“This hearing will give Judge Alito the public forum to address the issue as he has with senators in private meetings — that his personal issues and prior advocacy will not determine his judicial position.” Specter said. “But, instead, he will weigh factors such as” his commitment to not upsetting a judicial precedent that many Americans have come to rely on in the nearly 33 years since Roe was handed down.
But more conservative Republican senators seemed satisfied that Alito hewed to their anti-abortion views.
“Some say you have to follow precedent,” Sen. Jeff Sessions (R-Ala.) told Alito. Sessions said judges take oaths “not to decide whether a procedure is good policy or not — that's the job of the legislative branch.
Alluding to Specter's previously expressed theory that Roe has become a “super-duper precedent” because the high court has repeatedly upheld it, Sessions added: “It's not an oath to uphold a precedent, whether that precedent is super-duper or not.”
Sen. Charles Schumer (D-N.J.) promised to ask Alito directly whether he still holds to the view that he expressed in the 1985 job application — that he “personally believe[s] very strongly” that “the Constitution does not protect a right to an abortion.”
“We will ask: Do you view elevation to the Supreme Court — where you will no longer be bound by high court precedent — as the long-sought 'opportunity to advance the goals of bringing about the eventual overturning of Roe v. Wade,' as you stated in 1985?” Schumer told the nominee.
Senators focused some on other issues important to people of faith, including religious freedom, in their opening statements. Sen. John Cornyn (R-Texas) noted a 2000 case from his home state in which the Supreme Court ruled a school district's practice of coordinating student-led prayers before football games was unconstitutional. Cornyn told Alito he hoped the judge would rule differently in such cases. “It is clear from your record that you understand that our Founding Fathers intended neutrality — not hostility — towards religion,” Cornyn said.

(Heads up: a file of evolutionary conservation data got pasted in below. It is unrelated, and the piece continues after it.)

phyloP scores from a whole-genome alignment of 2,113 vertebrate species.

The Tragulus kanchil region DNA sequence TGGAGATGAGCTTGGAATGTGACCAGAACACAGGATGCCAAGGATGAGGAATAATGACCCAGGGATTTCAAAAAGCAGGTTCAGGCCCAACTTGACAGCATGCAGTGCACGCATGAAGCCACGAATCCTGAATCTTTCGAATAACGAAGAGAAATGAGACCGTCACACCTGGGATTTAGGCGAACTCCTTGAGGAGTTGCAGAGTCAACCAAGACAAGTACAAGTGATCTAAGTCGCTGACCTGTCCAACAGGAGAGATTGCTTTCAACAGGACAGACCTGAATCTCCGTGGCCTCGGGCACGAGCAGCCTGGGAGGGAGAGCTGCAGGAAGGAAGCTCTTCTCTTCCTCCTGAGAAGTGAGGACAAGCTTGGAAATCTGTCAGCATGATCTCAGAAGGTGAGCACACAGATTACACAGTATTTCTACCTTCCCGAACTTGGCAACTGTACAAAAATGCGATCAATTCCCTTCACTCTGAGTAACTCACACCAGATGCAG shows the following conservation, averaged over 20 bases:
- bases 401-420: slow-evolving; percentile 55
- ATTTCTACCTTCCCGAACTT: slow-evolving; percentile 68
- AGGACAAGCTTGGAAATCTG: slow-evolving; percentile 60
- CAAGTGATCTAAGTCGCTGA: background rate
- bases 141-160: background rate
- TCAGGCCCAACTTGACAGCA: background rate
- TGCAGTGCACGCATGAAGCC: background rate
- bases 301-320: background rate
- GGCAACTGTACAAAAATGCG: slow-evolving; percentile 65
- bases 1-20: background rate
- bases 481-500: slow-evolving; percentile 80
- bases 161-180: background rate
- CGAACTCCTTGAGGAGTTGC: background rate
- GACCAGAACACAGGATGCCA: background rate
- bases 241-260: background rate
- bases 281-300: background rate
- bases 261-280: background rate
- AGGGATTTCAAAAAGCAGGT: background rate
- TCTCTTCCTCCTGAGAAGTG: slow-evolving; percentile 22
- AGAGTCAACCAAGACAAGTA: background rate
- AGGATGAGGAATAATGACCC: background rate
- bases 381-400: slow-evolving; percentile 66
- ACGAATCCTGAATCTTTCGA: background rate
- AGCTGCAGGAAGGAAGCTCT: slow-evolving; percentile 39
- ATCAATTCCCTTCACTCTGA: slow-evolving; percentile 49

Shortly after that, Sen. Dick Durbin (D-Ill.) told the nominee he hoped he would instead vote to uphold the separation of church and state. “There was real wisdom in the decision of our forefathers in writing the Constitution that gave us the opportunity to grow as such a diverse nation — and we should never forget it,” he said. “These decisions are the legacy of justices who chose to expand the tradition of American freedom.”
For his part, Alito sat impassively for most of the hearing, essentially expressionless when being addressed by senators. His brief opening statement consisted mainly of a short autobiography and thanks to the parents and mentors who helped him get where he is today.
He noted the change he experienced when he moved from being an attorney to being an appellate judge in 1990.
“The role of a practicing attorney is to achieve a desirable result of a client with the case at hand. But a judge can't think that way — a judge can't have an agenda; a judge can't have a preferred outcome in a particular case,” he said. “A judge has an obligation — and it's a solemn obligation to the rule of law.”